Jessica is a self-confessed start-up addict; a serial entrepreneur, founder and investor. With The Playbook, her current start-up, she successfully led a series A funding round for $18 million. 

Today, Jessica takes us back to her Q3 of 2017. 

She was the general manager of a company. After a dispute that was growing and growing. Jessica saw a side of her employee that meant she had to let go. 

The employee had been with the company for some time. She was ambitious and worked hard. 

But their relationship had taken a bad turn. The business was moving fast. And that meant that they didn’t have time to talk — until it was too late. 

With all of the emotions and insecurities at play — Jessica saw a side of herself that she didn’t necessarily like. And reaching this stage was a big hit to her confidence.

Because of this relationship dynamic, the rest of her team was suffering. 

By the time it came to letting her go — lots of damage had already been done. 

Jessica had a clear idea of what a manager should be, and after this moment, she no longer trusted that the image was true.

How does this play out for Jessica’s interpersonal relationship at work today?

Although, this happened 5 years ago. Jessica replays the complexities of this moment — and the emotions tied to it — often. 

She wants it out of her head, but her trauma remains. And with it, comes a lot of social anxiety. Will she encounter someone like this again?

As a result, Jessica hires strategically. Employing people on the basis that they do not have the characteristics she saw in her former employee. 

She lives in fear that she may see similar emotions surfacing in her team when times get tough. She steps back from managing her team, asks other managers to do the work, and avoids interactions that may lead to seeing that side of someone.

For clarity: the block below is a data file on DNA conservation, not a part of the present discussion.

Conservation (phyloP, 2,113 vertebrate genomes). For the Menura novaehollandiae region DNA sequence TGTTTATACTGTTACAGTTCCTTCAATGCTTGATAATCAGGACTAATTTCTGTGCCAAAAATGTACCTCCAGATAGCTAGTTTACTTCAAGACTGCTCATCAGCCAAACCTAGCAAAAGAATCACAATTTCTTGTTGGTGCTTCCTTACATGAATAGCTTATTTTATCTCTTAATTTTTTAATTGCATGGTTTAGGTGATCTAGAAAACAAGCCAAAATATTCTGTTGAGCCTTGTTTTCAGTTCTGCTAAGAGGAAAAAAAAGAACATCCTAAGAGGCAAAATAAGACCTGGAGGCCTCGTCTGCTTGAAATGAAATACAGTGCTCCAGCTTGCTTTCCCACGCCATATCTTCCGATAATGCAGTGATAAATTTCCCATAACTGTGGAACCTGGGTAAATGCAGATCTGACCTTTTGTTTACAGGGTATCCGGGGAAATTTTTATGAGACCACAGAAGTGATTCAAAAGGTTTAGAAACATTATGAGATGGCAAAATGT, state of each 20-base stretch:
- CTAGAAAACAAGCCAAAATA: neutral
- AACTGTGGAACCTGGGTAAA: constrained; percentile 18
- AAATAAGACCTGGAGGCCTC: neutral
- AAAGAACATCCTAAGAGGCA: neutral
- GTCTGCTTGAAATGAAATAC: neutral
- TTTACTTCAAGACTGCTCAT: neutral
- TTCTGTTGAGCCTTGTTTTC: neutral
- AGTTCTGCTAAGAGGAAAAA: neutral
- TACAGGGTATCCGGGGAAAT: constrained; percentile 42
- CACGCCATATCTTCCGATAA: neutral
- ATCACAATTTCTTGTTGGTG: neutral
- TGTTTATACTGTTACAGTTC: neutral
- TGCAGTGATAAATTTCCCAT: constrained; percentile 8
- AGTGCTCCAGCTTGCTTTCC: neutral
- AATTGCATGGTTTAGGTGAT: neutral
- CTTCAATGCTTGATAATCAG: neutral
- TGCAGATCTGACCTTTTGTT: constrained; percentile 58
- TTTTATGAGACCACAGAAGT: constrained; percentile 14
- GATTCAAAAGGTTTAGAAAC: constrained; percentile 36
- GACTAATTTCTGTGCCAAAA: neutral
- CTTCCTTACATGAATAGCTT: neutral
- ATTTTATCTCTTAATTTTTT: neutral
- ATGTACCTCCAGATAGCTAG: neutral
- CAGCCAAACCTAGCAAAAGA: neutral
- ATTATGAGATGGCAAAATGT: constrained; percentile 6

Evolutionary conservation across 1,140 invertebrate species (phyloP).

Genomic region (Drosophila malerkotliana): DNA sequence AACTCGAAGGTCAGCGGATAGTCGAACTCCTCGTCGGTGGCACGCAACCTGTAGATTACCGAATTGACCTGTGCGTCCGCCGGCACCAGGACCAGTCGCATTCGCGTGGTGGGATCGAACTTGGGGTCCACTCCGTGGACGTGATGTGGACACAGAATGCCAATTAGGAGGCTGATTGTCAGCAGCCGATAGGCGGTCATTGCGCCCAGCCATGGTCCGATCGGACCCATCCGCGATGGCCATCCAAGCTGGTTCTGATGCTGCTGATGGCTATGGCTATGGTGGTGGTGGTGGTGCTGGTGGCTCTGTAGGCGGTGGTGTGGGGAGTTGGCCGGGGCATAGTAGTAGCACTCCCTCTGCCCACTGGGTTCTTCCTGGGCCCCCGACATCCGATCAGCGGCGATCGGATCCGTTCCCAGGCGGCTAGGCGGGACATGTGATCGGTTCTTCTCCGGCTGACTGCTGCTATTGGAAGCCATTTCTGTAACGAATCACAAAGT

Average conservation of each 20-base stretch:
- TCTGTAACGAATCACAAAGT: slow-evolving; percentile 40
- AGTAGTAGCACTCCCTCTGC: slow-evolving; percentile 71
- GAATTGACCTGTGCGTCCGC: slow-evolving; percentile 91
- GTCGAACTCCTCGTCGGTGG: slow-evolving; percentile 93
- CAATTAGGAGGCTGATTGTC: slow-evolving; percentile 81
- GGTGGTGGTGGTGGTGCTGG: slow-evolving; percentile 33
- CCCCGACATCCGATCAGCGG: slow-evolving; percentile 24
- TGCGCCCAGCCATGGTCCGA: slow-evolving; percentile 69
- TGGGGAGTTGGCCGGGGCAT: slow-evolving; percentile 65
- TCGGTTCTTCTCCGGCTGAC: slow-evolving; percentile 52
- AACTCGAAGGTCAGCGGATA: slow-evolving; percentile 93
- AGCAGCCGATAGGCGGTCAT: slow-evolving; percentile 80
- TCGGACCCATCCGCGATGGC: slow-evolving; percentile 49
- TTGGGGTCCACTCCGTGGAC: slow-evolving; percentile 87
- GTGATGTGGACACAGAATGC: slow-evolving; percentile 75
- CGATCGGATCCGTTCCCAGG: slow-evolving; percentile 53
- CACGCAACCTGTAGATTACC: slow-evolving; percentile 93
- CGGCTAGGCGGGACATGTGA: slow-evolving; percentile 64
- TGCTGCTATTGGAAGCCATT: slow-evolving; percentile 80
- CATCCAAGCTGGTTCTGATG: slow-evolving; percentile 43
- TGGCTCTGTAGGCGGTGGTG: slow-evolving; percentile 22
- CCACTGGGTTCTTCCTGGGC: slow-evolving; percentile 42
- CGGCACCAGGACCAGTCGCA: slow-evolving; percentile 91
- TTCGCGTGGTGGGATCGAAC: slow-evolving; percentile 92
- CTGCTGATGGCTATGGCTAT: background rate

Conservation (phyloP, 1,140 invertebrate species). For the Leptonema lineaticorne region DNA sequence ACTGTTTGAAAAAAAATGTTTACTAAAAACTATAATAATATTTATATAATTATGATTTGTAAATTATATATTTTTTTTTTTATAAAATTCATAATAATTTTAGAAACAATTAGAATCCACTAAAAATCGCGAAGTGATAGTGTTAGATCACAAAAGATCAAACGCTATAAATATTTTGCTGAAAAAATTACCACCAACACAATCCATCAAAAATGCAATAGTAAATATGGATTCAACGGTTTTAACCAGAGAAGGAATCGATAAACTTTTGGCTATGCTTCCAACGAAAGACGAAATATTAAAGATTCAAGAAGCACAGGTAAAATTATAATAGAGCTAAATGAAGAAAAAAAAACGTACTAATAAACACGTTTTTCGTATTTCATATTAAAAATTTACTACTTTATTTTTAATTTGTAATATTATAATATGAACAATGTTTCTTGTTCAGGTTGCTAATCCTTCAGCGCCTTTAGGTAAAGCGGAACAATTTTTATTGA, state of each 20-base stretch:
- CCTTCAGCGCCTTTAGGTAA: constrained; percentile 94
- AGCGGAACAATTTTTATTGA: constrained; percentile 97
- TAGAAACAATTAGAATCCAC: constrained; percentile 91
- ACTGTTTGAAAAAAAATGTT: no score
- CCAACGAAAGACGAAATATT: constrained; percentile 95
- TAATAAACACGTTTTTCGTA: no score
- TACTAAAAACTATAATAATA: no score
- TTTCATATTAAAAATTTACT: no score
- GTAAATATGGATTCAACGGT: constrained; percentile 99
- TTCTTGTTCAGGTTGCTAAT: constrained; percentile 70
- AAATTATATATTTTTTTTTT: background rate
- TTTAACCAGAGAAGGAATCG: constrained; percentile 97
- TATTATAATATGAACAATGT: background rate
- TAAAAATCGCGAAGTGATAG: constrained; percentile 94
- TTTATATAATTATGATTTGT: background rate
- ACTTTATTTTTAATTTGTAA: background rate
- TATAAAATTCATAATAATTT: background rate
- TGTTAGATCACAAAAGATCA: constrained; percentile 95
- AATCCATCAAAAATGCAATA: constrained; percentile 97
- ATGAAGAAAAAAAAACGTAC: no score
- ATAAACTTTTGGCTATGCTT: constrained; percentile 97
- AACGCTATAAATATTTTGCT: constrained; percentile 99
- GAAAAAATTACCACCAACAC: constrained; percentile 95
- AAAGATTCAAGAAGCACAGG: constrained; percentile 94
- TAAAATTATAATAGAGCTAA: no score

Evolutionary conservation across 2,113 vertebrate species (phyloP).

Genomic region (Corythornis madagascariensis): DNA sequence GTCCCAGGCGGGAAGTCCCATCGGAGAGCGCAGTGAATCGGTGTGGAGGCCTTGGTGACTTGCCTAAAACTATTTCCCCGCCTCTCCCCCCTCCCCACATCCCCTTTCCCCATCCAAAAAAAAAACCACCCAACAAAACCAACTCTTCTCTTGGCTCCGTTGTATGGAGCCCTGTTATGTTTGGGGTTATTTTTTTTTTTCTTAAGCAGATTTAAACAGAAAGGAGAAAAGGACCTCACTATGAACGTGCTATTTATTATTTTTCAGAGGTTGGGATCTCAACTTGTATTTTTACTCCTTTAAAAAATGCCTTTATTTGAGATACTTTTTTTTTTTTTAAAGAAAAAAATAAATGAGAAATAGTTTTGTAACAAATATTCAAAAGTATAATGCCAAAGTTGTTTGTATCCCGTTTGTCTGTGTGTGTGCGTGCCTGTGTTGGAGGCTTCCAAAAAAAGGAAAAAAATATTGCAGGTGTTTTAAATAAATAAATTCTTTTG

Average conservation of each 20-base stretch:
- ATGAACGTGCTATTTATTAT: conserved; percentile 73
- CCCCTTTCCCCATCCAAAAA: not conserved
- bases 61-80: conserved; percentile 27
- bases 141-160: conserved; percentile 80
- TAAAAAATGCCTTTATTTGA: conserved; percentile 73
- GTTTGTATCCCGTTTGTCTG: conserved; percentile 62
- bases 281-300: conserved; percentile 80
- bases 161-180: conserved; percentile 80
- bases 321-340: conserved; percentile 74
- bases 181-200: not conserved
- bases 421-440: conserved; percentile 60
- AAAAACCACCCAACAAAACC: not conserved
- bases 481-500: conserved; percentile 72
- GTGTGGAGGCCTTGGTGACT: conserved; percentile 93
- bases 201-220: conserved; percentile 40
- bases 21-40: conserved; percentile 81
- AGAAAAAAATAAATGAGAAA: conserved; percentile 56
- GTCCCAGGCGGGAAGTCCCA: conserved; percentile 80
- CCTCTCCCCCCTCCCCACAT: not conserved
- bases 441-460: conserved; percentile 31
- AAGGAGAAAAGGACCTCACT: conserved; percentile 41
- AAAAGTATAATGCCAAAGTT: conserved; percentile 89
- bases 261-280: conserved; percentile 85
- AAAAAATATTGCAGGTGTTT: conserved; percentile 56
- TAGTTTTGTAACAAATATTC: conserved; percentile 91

How can you navigate this trauma?

Five years on, Jessica has made significant progress since that moment. 

Looking back, she sees the emotions and pressure of her environment — and understands that her fight response was a natural act of defense.

Even if it wasn’t the best reaction, it’s a human instinct to need to protect yourself. 

As this event has plagued her mind, Jessica has done a lot of reflection. 

She’s consciously working with that fight response (her Chimp, as we call it in the episode) and understood what those triggers are. 

So in this episode, we explore what Jessica wants to achieve by working WITH her trauma. And how to face the fear that she experiences.

We talk about,

  • What her triggers are
  • Embracing her fear and using it as a tool
  • What insecurities look like and how to manage them
  • What sharing vulnerability with your team can do for your culture

Trauma in interpersonal relationships in work can have a knock-on effect on your life. 

The conclusions that Jessica reaches in this episode, are a testament to the power of sharing your vulnerabilities with your team.